The case is eerily similar to other international bank “stripping” cases that have cropped up since 2009 – there have been nearly a dozen over a little more than a decade with forfeitures and penalties of more than $12 billion, including one case alone of more than $9 billion.
Part of the message the NYDFS wants to relay to the broader international banking sector is that operations with branches in the United States had better police their correspondent networks – particularly those in riskier regions with a propinquity to destabilized, extremist and terror hotspots.
Basel AML Index 2021: An ounce of prevention worth a pound of effectiveness when it comes to countering criminals, championing compliance
A global index on financial crime risks has issued its annual rankings, with the diminutive European principality of Andorra, taking the top spot, while the besieged and beleaguered Caribbean Island of Haiti, got the worst score.
But there are some nuances in the 10th Annual Edition of the Basel Anti-Money Laundering (AML) Index. Overall, the index noted that, broadly, countries are getting worse at effectively countering and preventing the trillions of dollars in illicit finance flowing around the world each year.
Why? That is chiefly due to four overarching challenges: weak or non-existent compliance rules around cryptocurrency, not preaching on prevention and foundering on effectiveness, failing to boost beneficial ownership and tackle corporate opacity and continuing to leave certain non-bank groups unbound by AML rules, like gatekeepers.
Check out the full story here: https://www.acfcs.org/basel-aml-index-2021-an-ounce-of-prevention-and-being-less-effective-on-effectiveness/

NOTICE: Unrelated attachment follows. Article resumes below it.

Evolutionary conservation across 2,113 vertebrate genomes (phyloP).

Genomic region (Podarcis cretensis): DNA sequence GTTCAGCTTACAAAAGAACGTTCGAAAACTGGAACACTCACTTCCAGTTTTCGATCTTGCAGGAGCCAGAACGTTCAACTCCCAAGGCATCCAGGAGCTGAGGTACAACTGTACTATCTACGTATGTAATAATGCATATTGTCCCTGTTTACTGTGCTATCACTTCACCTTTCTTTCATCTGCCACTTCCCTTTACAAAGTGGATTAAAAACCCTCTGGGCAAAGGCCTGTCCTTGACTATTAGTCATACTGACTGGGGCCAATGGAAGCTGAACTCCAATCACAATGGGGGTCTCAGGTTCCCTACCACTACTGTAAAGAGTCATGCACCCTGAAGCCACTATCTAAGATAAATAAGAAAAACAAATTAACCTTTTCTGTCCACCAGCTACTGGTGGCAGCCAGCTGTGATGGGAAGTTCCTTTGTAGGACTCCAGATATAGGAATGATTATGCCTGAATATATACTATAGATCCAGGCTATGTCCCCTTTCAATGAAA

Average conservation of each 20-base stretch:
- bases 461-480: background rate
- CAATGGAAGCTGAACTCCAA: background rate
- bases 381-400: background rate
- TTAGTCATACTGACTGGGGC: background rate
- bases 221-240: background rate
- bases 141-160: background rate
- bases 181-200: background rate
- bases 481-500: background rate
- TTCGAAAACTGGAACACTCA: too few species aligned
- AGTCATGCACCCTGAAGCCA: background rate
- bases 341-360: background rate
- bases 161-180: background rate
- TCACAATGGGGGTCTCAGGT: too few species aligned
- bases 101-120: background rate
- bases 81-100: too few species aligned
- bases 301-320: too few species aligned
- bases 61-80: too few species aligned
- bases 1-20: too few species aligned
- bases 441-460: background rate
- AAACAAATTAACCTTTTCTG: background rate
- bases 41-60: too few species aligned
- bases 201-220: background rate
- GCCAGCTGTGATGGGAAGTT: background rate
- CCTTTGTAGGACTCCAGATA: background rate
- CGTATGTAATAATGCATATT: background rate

With reported resignation of FATF head, world’s most influential AML watchdog faces questions about independence, integrity, successes, succession
The head of the world’s top counter-crime compliance watchdog has resigned, a surprise move after he was given a three-year extension, leaving a gaping gap threatening to slow gathering global momentum to champion fincrime program effectiveness – at the country and institution levels.
The upcoming departure of the widely known, deeply respected and imminently influential David Lewis has also opened up the Paris-based Financial Action Task Force (FATF) to a rare cacophony of criticism with the publication of a testy letter sent to staff, according to media reports.
But the show must go on and finding a new star to fill the void will be challenging. Whoever FATF chooses after Lewis will be under immense pressure and scrutiny to balance the political power wielded by members, keeping large jurisdictions on their toes, without losing site of smaller, riskier regions that could become gateways for illicit financial flows.